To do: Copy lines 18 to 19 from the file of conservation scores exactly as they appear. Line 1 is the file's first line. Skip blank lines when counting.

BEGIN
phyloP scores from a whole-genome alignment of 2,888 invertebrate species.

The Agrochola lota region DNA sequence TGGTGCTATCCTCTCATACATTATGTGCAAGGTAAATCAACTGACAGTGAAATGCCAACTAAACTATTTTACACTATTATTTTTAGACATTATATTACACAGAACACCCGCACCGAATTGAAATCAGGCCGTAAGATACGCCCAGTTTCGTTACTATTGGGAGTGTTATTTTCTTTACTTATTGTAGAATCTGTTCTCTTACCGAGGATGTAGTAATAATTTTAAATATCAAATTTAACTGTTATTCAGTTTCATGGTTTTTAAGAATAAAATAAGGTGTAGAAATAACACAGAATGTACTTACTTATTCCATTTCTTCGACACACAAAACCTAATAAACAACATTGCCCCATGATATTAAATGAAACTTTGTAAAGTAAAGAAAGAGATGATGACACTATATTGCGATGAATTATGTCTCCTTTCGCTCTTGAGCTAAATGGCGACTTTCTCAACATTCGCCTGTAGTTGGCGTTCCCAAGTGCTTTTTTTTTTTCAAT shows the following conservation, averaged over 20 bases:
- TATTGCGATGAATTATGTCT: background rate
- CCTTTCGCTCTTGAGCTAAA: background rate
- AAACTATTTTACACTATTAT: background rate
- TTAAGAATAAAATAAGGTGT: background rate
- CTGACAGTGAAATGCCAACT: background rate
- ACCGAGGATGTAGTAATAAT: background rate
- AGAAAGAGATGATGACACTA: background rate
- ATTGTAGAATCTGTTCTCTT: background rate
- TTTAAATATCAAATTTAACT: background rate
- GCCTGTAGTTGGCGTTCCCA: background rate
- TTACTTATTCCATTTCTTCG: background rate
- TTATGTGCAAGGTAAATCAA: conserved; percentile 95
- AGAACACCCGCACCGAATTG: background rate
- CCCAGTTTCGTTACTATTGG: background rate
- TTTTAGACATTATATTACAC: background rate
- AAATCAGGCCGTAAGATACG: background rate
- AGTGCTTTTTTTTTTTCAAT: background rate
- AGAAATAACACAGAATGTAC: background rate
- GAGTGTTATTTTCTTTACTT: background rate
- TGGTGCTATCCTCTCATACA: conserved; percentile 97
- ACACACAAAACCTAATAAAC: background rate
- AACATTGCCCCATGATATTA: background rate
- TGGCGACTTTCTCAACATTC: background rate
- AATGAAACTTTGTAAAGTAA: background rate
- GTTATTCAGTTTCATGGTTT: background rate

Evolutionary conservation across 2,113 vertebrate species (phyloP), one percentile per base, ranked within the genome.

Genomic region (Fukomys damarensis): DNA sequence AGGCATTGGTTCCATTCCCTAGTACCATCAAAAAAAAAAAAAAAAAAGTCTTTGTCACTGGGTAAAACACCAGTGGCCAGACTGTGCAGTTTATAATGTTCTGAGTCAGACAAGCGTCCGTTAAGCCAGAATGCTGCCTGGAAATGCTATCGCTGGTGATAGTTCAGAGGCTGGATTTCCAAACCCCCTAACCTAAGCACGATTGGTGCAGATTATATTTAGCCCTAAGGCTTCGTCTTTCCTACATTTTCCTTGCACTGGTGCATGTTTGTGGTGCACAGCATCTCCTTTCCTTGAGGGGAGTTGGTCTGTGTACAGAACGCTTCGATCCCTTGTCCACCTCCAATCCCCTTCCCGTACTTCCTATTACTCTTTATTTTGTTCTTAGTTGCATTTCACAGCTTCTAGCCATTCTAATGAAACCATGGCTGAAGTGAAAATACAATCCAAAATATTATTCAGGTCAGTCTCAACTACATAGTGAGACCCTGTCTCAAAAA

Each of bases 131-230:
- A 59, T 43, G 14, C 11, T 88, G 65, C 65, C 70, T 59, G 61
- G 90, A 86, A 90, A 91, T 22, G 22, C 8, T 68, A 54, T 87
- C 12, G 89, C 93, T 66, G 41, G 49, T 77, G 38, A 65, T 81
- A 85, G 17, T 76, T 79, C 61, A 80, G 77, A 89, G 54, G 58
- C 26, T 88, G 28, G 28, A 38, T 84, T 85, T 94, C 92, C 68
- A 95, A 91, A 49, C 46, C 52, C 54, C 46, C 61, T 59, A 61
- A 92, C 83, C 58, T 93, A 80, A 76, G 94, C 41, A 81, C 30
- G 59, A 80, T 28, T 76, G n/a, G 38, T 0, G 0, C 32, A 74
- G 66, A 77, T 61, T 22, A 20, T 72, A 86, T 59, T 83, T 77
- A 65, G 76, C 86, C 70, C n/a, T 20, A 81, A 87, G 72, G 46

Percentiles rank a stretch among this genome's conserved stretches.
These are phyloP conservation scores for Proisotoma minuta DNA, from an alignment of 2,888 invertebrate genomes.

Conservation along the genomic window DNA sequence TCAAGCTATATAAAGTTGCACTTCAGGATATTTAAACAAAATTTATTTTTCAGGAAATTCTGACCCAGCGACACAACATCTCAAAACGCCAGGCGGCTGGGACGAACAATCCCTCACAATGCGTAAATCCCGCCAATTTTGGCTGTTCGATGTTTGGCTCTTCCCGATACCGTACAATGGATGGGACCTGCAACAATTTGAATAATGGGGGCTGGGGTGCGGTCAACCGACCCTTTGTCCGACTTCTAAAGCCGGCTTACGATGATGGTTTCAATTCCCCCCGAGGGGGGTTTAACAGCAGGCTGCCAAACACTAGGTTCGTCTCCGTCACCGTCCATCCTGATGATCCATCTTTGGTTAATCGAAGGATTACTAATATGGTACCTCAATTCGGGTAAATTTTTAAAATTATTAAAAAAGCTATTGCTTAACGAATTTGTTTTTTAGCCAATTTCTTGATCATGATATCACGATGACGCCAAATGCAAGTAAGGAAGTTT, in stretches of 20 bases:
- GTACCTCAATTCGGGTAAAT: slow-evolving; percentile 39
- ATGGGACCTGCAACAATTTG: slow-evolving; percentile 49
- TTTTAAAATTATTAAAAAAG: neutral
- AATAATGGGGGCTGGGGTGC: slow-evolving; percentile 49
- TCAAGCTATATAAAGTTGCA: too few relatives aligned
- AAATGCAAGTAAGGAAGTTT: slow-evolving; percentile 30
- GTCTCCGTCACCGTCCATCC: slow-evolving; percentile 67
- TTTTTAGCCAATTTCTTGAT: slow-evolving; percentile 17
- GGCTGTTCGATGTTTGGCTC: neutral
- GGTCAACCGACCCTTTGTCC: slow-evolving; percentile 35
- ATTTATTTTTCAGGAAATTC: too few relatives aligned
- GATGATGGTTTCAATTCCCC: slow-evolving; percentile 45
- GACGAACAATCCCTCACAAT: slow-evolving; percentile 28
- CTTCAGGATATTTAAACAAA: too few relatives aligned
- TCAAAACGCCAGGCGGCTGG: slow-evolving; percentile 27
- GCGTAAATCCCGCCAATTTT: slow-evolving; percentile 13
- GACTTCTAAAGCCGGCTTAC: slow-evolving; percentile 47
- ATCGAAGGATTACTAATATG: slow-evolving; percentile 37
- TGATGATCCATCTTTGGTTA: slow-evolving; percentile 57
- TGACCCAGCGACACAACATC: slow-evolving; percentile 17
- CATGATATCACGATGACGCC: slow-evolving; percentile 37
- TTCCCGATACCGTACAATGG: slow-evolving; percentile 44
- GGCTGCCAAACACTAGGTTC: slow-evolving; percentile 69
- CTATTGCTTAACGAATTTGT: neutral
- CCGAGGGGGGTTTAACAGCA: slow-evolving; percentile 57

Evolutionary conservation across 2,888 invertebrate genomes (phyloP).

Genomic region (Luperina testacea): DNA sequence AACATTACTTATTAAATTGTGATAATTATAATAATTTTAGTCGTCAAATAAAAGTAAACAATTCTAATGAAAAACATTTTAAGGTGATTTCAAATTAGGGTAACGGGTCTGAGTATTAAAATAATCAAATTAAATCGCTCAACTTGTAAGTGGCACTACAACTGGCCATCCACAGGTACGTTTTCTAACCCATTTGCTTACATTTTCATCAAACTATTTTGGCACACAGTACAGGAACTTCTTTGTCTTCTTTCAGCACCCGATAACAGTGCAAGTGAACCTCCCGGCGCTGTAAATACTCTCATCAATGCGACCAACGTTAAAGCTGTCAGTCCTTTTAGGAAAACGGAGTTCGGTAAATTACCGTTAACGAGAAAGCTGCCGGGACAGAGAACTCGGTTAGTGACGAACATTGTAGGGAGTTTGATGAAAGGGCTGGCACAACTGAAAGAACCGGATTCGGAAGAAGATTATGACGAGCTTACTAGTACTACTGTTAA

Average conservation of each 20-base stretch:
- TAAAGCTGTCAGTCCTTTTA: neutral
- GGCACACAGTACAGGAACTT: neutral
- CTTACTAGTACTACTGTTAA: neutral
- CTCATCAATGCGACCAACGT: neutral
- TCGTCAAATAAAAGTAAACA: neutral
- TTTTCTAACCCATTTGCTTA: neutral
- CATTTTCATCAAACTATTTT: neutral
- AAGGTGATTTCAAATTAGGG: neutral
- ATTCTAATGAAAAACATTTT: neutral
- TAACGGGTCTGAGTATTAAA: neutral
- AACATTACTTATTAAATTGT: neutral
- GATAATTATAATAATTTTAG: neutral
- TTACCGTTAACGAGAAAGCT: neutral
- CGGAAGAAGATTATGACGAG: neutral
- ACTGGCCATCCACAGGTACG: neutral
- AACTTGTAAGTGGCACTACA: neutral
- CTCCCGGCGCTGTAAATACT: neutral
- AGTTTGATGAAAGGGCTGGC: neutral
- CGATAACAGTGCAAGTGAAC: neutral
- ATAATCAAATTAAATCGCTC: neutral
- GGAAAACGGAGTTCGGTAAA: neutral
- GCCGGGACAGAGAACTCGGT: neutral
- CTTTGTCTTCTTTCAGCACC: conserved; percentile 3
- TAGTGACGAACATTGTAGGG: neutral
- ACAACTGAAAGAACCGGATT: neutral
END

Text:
- AAATCAGGCCGTAAGATACG: background rate
- AGTGCTTTTTTTTTTTCAAT: background rate